The county is poised to receive more than $636,000 in Homeland Security grants next week, which would swell the total of domestic safety grants to the county over the past 12 years to $6.2 million.
The new money will go to several projects, such as using radar to detect and monitor suspicious vessels along the coastline near the Diablo Canyon nuclear power plant, bioterrorism testing, evacuation planning, hazardous incident responses, purchasing two-way radios, and training.
Federal dollars go to the state, after which local jurisdictions compete for the funds. The competition for money exists at both levels under strict formulas, according to Ron Alsop, county emergency services director, and the presence of the nuclear power plant has not been a factor in San Luis Obispo County receiving money.
“It is actually formula-driven based on such things as population amounts,” Alsop said. “So we would have received these funds whether or not we have a nuclear power plant.”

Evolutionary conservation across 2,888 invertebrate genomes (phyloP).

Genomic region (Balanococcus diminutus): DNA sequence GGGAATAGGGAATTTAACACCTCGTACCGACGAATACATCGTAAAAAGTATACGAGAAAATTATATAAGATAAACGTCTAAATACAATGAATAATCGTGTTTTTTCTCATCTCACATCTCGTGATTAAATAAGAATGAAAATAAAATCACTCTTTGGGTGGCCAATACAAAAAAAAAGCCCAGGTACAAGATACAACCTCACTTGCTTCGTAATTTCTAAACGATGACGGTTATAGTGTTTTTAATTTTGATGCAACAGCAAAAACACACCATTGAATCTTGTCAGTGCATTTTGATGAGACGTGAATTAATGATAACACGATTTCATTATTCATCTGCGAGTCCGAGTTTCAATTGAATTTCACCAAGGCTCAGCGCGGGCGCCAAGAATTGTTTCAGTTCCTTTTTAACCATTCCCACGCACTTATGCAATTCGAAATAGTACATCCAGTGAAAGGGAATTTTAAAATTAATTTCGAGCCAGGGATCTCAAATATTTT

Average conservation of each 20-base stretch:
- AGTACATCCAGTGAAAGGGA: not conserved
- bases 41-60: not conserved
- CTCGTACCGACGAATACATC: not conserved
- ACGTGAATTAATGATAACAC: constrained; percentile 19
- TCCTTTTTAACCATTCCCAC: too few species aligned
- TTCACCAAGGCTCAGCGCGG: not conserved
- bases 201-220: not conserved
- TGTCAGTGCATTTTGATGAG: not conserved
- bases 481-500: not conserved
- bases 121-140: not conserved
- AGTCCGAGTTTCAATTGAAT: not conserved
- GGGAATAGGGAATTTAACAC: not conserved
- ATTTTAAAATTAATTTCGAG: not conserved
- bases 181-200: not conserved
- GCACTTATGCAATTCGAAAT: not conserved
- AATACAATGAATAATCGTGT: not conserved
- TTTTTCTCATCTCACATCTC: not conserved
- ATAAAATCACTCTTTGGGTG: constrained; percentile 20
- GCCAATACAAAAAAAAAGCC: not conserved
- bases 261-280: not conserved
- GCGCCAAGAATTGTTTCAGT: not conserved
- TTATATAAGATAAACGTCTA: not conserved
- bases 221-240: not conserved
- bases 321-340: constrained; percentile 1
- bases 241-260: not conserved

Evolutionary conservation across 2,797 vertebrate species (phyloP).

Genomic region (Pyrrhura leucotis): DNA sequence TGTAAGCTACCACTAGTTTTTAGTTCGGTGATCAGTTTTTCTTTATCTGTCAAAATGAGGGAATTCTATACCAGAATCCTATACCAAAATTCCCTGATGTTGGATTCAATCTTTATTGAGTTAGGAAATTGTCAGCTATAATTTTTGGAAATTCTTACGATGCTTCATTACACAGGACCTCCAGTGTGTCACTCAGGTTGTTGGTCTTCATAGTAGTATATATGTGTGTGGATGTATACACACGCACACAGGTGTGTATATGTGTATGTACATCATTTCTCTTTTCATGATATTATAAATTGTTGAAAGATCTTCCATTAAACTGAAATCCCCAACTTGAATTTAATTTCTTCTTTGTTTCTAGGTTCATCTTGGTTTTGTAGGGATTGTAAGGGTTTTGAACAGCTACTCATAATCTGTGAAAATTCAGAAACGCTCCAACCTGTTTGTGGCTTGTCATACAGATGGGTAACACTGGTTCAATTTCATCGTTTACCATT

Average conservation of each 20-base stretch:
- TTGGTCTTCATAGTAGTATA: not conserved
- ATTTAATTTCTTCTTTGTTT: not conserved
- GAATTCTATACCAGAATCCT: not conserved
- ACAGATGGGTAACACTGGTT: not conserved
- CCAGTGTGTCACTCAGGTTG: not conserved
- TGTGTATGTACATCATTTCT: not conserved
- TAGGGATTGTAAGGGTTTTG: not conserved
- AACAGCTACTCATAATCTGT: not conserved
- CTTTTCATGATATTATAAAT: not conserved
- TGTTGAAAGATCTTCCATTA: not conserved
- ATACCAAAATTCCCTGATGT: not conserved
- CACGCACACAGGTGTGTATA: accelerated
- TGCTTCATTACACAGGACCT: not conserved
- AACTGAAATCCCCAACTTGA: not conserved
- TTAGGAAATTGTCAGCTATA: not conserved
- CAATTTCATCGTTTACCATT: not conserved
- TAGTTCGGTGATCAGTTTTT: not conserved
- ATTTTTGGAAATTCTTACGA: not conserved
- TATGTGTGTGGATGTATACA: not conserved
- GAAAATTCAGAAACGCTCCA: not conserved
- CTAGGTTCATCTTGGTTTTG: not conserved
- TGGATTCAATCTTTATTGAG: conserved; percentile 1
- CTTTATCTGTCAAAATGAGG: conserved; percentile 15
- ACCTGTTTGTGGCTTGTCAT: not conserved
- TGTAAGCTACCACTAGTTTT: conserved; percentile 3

Federal dollars for safety began coming in as far back as 1999, when the county was receiving grants from the Office of Justice Preparedness, Alsop said. But “it started to ramp up” in fiscal year 2003-04, two years after the 9/11 attack on New York City and Washington.
Responsibility for national security moved at that time from the Department of Justice to the new Homeland Security Department. “There’s some good stuff” on the list of “terrorism preparedness grants,” as the government refers to them, Alsop said.
Alsop will ask the Board of Supervisors on Tuesday to formally accept the grant money.